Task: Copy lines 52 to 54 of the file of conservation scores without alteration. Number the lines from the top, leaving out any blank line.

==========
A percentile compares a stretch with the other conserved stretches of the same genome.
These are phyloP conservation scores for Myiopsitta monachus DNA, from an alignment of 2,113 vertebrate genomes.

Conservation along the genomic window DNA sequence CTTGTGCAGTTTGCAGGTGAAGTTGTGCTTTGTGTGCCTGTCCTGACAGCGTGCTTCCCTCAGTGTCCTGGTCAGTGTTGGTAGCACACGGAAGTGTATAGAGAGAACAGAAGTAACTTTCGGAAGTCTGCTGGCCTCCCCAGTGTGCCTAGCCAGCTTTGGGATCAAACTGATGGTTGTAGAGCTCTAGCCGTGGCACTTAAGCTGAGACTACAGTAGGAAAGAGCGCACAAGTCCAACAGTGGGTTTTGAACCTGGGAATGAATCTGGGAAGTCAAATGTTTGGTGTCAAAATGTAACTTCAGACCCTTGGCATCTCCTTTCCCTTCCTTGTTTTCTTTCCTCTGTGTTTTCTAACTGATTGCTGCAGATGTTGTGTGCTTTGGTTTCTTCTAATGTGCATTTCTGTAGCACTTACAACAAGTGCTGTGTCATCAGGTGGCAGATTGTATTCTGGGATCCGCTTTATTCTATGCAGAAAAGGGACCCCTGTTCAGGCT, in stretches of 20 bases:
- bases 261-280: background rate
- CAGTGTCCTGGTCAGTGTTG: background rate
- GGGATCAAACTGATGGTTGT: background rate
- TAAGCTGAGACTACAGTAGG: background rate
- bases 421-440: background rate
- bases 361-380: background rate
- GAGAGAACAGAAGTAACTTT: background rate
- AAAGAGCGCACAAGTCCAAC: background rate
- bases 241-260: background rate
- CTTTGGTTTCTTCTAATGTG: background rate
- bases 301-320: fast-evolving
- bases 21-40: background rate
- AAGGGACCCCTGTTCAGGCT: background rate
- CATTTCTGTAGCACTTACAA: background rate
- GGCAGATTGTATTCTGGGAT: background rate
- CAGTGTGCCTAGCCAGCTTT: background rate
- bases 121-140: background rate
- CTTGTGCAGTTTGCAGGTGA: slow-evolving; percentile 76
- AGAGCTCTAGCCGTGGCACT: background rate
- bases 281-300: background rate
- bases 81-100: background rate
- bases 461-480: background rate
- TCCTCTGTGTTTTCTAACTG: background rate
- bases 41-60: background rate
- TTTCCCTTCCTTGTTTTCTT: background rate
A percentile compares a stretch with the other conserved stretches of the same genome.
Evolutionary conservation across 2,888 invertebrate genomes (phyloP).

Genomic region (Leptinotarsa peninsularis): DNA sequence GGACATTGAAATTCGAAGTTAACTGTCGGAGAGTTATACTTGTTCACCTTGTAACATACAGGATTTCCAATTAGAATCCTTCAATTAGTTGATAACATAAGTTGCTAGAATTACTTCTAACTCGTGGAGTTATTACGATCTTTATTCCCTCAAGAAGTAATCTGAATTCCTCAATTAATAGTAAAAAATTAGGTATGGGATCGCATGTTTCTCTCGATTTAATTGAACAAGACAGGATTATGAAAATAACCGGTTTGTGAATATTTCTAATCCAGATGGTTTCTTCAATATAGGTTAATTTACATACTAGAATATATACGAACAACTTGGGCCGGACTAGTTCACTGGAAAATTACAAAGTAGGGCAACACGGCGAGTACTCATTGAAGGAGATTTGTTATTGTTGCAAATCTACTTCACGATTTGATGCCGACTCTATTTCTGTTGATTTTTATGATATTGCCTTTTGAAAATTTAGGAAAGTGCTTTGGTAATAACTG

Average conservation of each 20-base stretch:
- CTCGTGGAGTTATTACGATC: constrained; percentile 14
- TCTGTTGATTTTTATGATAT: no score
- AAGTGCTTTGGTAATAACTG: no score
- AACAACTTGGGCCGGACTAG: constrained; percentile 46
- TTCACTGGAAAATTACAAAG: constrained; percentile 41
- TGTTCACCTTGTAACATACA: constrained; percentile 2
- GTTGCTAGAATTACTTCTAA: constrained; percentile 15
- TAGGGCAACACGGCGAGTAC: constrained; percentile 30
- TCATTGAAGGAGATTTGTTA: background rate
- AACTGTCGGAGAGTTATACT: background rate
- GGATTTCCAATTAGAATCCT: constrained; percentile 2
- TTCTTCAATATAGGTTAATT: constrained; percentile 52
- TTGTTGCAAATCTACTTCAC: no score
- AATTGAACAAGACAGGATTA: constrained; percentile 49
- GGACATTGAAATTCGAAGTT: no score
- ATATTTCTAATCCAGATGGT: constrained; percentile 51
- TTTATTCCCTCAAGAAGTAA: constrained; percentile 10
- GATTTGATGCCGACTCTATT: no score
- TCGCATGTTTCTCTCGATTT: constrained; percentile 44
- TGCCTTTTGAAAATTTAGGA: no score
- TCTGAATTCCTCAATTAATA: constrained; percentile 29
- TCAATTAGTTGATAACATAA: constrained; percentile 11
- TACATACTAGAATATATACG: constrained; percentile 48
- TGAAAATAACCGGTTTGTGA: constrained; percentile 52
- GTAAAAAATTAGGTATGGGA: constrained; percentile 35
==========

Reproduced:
- TGCCTTTTGAAAATTTAGGA: no score
- TCTGAATTCCTCAATTAATA: constrained; percentile 29
- TCAATTAGTTGATAACATAA: constrained; percentile 11